By George Bullard
Often congregations put high pressure on their senior or solo pastor to be the originator of vision. It is a classic statement, and by no means an urban legend, that laypersons will say when a church is without a pastor or they know a new pastor is getting ready to be appointed to their church by the denomination, that they need a new pastor who will bring them vision.
It is also said that when a pastor does not bring vision, seems unable to sell vision to the congregation or cannot get the congregation moving forward, the congregation needs to replace the pastor. At times a sports analogy is used. The statement goes something like this: “If the team ain’t winnin’ then it is time to fire the coach.”
All this rhetoric misses the point. Pastors are not the source of congregational vision. They are one key to visionary leadership.
The five keys to visionary leadership
Yes, visionary leadership is of great importance for congregations. But the pastor is not the only key to vision. The pastor is one of at least five keys to the success of a congregation. However, the pastor is the first among the five keys.
It is important for pastors to acknowledge they are one of the keys, and that they do have a role and responsibility in vision casting. They cannot deny this. Yet vision may not come easy to them. It has been suggested that as many as 80 percent of all pastors do not find vision casting an easy task.
The second key is there must be a set of visionary lay leaders within the life of the congregation supported by the pastor and staff persons. At least 7 percent of the average number of adults present during a typical week for worship must participate in vision casting and be captivated by vision.
Third, there must be a clearly discerned vision for the future story of ministry within and beyond the congregation. “Where there is no vision the congregation will perish” is a reasonable paraphrase of the first part of Proverbs 29:18. A God-given vision must be part of the fabric of the congregation.
Fourth, there must be reasonable resources to support strategic programming, ministries and activities, and to align them for the fulfillment of the vision. Congregations cannot make brick without straw, just as the Israelite people could not in Egypt. Reasonable resources must be present or acquired to empower the vision to come alive.
Fifth, there must be a clear sense of God’s timing. Visionary leadership does not happen because the calendar says it is time for a new or renewed vision, or because a meeting is called to determine vision, or because a committee is appointed to develop a vision. Vision happens when there is a movement of God that creates memorable visionary experiences.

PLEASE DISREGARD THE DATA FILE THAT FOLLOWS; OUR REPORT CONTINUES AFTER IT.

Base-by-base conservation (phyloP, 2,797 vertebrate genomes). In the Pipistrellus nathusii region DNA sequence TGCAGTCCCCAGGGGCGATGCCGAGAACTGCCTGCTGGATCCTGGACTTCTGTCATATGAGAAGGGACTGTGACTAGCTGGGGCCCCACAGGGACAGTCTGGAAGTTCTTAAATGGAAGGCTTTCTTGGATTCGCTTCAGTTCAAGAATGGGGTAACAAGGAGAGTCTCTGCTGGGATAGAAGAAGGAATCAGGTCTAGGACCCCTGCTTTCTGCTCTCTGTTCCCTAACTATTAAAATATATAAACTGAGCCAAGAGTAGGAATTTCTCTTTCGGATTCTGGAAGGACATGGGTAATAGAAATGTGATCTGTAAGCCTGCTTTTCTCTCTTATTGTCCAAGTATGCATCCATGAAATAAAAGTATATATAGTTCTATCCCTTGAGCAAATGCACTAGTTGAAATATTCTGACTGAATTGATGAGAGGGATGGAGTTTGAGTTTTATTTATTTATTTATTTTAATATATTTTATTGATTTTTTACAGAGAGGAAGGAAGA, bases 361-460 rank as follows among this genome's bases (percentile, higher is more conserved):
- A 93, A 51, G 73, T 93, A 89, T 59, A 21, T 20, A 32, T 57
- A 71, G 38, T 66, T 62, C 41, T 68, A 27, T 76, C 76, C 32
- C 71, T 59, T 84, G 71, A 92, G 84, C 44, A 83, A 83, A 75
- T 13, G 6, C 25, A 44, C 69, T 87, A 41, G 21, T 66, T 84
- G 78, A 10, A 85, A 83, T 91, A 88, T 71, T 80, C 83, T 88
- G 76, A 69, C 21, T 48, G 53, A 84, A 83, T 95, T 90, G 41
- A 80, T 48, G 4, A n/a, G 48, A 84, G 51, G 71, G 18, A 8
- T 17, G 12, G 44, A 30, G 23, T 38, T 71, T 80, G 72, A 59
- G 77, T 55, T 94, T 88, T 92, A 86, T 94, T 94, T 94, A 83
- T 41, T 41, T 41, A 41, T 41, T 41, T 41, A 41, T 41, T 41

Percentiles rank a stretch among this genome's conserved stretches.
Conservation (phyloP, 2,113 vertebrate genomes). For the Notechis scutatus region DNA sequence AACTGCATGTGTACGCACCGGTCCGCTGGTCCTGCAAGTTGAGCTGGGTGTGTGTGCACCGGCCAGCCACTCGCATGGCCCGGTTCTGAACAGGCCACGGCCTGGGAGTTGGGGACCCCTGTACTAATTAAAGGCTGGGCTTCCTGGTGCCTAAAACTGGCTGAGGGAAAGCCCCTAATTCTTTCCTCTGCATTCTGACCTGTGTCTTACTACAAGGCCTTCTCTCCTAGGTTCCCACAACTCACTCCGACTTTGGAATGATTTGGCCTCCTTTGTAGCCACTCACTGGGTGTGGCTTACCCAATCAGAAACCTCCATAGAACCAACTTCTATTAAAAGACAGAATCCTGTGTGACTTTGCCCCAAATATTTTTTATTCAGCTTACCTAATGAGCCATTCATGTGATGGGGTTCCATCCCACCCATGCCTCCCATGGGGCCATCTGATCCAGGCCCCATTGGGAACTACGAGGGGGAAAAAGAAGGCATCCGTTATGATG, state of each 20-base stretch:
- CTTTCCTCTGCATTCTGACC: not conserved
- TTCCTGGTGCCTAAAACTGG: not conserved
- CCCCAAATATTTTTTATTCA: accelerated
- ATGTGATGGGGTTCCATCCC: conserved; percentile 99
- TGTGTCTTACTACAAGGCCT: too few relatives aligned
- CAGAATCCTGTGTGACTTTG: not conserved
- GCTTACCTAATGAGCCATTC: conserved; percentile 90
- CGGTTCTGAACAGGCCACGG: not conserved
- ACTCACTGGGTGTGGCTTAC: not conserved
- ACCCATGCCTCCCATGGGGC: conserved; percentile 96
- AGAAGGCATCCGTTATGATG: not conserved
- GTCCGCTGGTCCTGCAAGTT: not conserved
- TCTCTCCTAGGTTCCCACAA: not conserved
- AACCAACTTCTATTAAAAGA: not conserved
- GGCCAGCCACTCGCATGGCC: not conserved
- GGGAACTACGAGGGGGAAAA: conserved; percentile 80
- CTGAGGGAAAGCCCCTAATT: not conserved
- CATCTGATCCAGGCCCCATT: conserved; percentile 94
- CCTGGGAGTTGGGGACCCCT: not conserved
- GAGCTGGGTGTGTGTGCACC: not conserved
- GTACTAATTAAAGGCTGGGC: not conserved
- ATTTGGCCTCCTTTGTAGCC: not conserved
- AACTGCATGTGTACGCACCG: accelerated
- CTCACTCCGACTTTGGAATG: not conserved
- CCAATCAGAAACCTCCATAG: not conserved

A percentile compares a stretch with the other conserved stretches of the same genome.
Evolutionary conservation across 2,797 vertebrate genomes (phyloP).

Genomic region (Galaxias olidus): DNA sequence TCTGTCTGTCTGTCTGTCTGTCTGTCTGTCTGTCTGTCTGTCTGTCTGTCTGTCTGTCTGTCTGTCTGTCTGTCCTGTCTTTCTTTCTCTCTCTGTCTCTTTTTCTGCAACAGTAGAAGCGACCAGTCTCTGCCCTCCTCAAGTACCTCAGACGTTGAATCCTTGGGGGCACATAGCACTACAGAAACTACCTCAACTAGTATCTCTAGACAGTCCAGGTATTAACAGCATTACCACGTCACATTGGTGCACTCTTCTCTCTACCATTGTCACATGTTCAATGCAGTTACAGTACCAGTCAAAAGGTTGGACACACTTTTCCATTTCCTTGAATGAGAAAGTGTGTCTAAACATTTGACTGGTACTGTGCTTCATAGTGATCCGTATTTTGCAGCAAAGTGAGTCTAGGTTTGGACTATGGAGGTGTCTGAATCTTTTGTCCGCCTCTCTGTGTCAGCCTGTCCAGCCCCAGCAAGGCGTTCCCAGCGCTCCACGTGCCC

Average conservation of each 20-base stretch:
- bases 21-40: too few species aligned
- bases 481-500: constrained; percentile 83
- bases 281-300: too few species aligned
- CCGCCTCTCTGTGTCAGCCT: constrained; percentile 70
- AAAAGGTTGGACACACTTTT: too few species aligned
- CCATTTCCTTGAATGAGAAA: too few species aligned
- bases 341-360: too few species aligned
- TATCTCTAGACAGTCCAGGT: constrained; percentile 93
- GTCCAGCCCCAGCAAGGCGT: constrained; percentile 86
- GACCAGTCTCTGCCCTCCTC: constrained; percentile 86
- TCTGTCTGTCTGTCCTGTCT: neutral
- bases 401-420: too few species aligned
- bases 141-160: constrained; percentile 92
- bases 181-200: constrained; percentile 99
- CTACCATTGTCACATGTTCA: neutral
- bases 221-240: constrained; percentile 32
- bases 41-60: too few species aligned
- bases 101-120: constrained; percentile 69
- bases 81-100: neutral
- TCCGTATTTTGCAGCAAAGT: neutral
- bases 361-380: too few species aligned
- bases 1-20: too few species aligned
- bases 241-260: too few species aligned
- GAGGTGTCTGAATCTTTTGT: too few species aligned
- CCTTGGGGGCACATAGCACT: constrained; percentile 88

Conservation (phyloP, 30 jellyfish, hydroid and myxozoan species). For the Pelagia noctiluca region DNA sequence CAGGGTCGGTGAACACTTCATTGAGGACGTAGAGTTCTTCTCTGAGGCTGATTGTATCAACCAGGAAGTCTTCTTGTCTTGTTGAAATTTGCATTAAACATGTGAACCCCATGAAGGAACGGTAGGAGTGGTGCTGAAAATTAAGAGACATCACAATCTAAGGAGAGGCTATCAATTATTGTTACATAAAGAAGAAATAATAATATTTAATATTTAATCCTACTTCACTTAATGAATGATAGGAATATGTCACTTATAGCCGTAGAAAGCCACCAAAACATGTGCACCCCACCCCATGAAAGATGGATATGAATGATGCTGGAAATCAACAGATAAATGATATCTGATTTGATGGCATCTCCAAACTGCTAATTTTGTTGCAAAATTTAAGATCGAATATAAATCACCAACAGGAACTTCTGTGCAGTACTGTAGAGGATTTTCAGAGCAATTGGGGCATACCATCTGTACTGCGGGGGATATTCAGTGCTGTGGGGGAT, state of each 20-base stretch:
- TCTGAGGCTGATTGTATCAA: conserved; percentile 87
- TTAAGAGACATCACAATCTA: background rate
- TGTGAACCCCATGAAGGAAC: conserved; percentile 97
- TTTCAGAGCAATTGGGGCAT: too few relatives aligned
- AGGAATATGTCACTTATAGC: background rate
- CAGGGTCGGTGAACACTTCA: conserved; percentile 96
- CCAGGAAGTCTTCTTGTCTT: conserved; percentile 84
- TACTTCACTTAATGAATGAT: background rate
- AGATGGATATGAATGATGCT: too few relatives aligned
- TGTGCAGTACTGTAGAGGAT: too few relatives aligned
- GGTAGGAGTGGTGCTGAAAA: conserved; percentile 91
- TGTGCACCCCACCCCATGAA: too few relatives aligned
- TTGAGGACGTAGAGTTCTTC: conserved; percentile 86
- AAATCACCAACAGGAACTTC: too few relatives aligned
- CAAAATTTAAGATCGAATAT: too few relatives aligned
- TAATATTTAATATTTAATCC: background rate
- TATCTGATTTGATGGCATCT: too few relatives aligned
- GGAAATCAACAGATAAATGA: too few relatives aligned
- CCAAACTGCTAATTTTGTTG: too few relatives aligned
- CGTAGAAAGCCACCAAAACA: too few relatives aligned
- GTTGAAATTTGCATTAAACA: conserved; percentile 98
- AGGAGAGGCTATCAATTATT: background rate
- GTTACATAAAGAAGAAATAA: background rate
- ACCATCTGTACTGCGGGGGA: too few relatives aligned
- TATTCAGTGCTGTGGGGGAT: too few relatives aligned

Seeing these five keys, let’s return to the role of pastors as one of the keys to visionary leadership.
The pastor is the voice of vision
The pastor does have a key role in being the voice of vision. The Triune God is the originator or source of vision. It is my hope the pastor is among the first persons, if not the very first person, within a congregation to be captivated by God’s vision for the future of the congregation. Why? Because pastors do have a crucial role in casting vision.
However, it is not the pastor alone who brings forth vision. It is the pastor plus a number of staff and lay leaders equal to 7 percent of the average number of people connected during a typical week for worship within the congregation. These include the categories called the People of Pastoral Leadership and the People of Passion.
This 7 percent must be supported by another 14 percent called the People of Position, thus adding up to a number equal to 21 percent of attendance. This number is an informal congregational community called the Enduring Visionary Leadership Community.
If it is the senior or solo pastor’s vision alone, then it comes and goes as the pastor comes and goes. It never develops deep ownership in the congregation. In this model the pastor has the tough task of always pushing the congregation to understand and live into its vision.
Pushing may work in the short-term, or as long as the pushing pastor has high credibility. In the long-term only being pulled forward by a prophetic understanding of God’s leadership will bring success, significance and surrender to the congregation.
This is the 10th in a series of posts on congregational vision. To see all the posts go here. Look for the next post entitled “Pastors leave congregations, but God’s vision never leaves.”